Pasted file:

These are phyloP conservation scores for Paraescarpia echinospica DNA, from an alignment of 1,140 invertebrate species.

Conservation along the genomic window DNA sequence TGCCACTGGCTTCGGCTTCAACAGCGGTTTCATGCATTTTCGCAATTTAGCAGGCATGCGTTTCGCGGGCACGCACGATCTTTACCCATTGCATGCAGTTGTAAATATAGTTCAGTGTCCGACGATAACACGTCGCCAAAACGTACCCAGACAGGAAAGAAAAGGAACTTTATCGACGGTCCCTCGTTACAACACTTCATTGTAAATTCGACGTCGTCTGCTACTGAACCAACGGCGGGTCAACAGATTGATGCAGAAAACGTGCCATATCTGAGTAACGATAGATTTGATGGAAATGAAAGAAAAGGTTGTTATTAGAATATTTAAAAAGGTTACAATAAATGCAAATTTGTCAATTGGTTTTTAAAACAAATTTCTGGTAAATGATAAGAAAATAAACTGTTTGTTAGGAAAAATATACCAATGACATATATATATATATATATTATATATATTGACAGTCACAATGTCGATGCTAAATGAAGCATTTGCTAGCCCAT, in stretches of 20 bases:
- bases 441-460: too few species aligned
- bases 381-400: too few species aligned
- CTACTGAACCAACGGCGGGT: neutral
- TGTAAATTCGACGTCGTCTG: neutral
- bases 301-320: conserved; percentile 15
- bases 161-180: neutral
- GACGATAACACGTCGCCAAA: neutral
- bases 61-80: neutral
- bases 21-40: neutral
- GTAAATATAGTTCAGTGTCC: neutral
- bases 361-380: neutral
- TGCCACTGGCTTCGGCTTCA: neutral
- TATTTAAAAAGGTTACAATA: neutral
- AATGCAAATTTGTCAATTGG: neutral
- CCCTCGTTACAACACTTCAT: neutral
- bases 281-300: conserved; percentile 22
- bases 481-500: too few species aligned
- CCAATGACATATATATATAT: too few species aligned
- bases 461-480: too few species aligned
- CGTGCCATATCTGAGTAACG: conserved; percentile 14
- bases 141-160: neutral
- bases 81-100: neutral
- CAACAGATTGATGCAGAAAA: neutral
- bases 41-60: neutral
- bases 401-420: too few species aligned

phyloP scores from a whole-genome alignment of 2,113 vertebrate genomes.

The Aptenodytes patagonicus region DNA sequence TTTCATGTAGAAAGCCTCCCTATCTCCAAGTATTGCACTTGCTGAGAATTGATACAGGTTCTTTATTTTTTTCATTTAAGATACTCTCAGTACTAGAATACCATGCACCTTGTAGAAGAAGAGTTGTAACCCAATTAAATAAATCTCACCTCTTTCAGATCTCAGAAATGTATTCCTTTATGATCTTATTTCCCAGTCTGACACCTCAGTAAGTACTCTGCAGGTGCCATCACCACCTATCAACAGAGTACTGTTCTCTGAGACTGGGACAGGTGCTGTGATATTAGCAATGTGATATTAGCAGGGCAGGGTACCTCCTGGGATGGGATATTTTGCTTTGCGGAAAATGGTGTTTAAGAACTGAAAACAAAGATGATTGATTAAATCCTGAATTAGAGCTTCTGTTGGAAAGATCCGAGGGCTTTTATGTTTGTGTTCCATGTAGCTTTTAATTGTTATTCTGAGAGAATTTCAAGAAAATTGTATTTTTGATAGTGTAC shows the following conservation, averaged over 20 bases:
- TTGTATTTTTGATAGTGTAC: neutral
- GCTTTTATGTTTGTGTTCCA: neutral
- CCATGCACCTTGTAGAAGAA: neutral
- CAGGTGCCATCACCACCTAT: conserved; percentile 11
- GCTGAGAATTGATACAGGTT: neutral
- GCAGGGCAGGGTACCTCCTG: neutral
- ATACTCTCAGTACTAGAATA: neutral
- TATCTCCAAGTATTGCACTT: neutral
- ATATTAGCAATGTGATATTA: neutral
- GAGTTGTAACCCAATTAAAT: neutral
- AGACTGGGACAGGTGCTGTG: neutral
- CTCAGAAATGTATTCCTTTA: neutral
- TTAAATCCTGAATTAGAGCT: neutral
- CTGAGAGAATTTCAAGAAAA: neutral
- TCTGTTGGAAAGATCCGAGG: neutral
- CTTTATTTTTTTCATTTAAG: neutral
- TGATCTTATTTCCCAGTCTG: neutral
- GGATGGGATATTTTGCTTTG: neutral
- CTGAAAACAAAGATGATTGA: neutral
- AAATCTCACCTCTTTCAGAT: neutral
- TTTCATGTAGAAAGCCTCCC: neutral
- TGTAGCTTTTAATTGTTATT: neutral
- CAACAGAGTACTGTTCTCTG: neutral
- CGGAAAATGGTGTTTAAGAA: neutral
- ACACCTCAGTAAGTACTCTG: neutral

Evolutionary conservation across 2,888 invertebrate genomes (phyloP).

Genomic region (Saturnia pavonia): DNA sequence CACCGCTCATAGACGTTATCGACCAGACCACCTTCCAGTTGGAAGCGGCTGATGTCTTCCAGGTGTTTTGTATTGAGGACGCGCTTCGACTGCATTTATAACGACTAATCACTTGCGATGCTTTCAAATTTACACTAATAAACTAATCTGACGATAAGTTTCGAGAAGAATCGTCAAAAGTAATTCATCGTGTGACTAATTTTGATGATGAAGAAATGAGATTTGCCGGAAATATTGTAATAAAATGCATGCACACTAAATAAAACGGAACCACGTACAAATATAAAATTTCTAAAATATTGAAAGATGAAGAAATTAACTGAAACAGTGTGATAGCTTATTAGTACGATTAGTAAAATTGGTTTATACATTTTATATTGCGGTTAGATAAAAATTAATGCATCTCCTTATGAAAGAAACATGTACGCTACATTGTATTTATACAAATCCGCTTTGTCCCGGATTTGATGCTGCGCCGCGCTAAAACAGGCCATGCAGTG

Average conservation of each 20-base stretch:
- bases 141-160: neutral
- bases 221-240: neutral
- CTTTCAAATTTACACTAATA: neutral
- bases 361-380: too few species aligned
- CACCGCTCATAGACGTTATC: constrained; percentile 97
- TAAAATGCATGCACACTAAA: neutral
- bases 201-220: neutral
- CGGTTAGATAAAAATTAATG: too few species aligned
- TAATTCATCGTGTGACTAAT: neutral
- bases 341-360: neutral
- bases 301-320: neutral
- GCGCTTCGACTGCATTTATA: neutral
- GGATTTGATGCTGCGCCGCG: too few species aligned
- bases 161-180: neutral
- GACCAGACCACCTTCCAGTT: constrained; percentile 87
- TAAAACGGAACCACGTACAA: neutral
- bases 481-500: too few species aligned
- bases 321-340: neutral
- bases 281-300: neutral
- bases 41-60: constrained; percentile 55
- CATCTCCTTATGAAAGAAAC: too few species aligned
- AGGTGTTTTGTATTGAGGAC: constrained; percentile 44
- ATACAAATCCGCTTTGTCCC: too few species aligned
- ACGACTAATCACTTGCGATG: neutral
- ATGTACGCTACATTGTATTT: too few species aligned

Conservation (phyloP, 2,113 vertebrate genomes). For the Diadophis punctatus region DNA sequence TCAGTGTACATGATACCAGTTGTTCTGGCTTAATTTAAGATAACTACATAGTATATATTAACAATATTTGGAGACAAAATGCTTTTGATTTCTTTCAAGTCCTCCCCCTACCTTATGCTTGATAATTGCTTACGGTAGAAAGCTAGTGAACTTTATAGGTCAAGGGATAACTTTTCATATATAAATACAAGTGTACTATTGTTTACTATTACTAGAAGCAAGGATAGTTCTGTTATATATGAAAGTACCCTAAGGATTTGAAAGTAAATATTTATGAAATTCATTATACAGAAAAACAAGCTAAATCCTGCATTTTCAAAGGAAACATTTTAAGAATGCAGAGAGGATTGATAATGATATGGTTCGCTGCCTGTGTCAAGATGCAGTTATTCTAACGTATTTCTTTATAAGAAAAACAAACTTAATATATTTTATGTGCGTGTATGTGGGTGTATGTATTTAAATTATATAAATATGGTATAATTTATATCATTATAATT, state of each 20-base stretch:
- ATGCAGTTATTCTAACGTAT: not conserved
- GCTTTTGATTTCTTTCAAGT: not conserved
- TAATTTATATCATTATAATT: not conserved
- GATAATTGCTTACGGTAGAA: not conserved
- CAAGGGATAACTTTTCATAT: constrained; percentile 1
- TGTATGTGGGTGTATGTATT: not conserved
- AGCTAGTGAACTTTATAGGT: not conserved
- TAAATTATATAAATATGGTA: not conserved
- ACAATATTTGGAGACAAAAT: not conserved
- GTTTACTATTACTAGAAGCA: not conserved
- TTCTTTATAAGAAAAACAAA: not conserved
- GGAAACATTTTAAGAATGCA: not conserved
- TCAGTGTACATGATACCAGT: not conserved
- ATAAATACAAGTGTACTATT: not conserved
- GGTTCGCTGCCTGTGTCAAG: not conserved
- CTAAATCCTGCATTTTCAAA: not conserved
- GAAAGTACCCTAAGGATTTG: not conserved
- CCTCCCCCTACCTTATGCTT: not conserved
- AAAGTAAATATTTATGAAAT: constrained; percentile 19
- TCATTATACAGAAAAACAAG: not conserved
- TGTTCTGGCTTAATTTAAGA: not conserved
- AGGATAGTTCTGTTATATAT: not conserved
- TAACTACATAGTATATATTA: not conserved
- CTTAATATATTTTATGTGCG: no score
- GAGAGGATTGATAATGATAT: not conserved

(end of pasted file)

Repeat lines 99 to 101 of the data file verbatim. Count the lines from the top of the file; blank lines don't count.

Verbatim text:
- CTAAATCCTGCATTTTCAAA: not conserved
- GAAAGTACCCTAAGGATTTG: not conserved
- CCTCCCCCTACCTTATGCTT: not conserved